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Outdoor Retailer Winter Market 2013 All Mountain Demo

Surprise, surprise: The big buzz at the Winter Market All-Mountain Demo at Solitude Mountain Resort was around the call of the backcountry.

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Throughout the next month, SNEWS will recap its coverage of Outdoor Retailer Winter Market 2013 with select stories from the O.R. Daily we published at the show Jan. 23-26. It’s an opportunity for you to catch up on stories you might have missed in O.R.D., and for us to update and upload the articles to our searchable archives.

Surprise, surprise: The big buzz at the Winter Market All-Mountain Demo at Solitude Mountain Resort was around the call of the backcountry. In addition to clicking into new alpine touring bindings, carving turns on the latest lightweight but stable skis and striding out in streamlined snowshoes from the 50-some exhibitors, attendees could hone their avalanche beacon search skills, go on a backcountry tour and educate themselves on the newest safety gear.

“These are allowing people to test out some of the gear for the burgeoning backcountry,” said Tyson Bradley, lead guide with Utah Mountain Adventures, which offered three backcountry tours yesterday for skiers, snowboarders and snowshoers. Each two-and-half-hour tour into the Willow Creek and Magic Tree backcountry adjacent to Solitude included digging snow pits so participants could try out evaluation tools like snow crystal cards and slope meters. Sixty-five people had signed up in advance for the tours as of early Tuesday morning.

The resort-run guiding company Backtracks was leading four lift-accessed backcountry tours from the resort. “We’ll be exposing people to the backcountry and working on some basic beacons skills,” said Cabel Merrill, Solitude’s assistant snow safety director and manager of the Backtracks program. As for the surge of interest in off-piste skiing and riding, he said that heading out Solitude’s four access gates has become noticeably more popular in the past four to five years. “A lot more people have ski tickets here just so they can use our backcountry access,” Merrill said.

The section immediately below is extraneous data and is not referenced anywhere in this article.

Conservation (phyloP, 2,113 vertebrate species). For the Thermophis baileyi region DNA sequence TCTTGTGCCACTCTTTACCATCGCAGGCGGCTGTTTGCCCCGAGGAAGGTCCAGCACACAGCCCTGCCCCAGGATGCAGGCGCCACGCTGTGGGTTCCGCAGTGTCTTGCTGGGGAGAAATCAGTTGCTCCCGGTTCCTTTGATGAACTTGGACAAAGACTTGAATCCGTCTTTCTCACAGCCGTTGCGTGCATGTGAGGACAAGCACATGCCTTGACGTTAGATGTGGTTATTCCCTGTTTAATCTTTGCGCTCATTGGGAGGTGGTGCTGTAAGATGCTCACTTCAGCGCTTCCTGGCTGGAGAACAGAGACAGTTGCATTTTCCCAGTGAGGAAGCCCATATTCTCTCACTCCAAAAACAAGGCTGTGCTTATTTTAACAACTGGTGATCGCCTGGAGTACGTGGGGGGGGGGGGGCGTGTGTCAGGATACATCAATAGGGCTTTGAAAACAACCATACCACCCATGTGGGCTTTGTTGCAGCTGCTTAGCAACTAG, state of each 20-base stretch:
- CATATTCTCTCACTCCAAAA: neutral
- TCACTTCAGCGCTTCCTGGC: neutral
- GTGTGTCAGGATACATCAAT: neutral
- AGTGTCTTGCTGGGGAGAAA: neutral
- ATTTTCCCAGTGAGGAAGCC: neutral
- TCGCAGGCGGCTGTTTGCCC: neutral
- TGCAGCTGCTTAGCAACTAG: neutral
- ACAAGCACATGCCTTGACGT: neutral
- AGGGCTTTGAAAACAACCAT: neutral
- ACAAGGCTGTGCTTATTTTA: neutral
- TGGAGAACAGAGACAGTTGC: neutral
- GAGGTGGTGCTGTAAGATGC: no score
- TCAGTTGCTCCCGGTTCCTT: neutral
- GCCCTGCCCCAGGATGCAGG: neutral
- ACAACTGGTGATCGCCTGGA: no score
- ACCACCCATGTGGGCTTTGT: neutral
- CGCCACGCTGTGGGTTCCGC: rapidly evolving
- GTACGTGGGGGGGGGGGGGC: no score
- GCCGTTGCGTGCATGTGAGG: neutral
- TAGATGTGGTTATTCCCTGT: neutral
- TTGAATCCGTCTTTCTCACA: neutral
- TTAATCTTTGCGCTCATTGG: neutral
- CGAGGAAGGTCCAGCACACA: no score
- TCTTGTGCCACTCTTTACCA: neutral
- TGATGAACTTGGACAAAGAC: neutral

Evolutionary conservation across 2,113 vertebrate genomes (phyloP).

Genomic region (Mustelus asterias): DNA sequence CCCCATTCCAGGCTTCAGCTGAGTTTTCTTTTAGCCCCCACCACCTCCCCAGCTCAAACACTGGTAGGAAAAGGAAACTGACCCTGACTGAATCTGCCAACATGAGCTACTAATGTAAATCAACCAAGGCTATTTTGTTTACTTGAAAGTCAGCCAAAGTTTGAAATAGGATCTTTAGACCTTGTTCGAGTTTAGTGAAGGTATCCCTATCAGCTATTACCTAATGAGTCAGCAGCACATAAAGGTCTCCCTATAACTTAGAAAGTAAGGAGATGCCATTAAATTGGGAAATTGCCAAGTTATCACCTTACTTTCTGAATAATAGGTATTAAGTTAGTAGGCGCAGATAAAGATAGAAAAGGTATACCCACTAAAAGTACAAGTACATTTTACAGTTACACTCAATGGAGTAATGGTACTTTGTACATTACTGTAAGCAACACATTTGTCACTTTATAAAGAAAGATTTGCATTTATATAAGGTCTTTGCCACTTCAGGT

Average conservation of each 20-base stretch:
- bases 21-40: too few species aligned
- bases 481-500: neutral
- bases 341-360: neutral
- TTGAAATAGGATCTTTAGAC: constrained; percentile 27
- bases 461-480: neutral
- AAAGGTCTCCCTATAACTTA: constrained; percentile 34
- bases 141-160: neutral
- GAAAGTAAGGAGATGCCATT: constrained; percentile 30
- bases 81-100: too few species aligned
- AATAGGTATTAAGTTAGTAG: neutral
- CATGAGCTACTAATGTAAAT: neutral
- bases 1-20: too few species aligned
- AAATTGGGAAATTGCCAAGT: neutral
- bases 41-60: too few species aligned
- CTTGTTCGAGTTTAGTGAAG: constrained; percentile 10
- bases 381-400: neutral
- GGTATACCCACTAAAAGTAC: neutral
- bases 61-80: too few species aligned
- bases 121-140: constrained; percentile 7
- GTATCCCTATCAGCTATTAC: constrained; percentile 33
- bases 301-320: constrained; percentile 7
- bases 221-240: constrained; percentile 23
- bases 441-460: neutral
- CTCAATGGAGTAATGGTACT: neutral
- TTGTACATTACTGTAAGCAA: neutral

One of the biggest trends in skiing and riding is the blurring of the lines between previously distinct disciplines — resort, out-of-bounds and more remote backcountry skiing. It’s leading to more gear that does it all. Said Kim Miller, CEO of Scarpa North America, “We have to rise to the occasion. It’s taking more collaboration between brands.” While eyeing the steady stream of people coming in and out of the Scarpa tent to try the company’s new line of freeride boots, he added, “The demo is absolutely busier than in the last few years. The energy is pretty high right now. Boots and bindings are still a hot topic of innovation.”

With all of the equipment improvements that allow skiers and riders to travel more easily and more efficiently in the backcountry, safety education now moves into the spotlight. “I’m psyched that people are not just buying ski gear but also safety gear,” said Kirk Haskell of KNS Reps, which handles sales in the Rockies region for Scarpa, Ortovox and Deuter. “In the past, there hadn’t been that focus on the safety side.”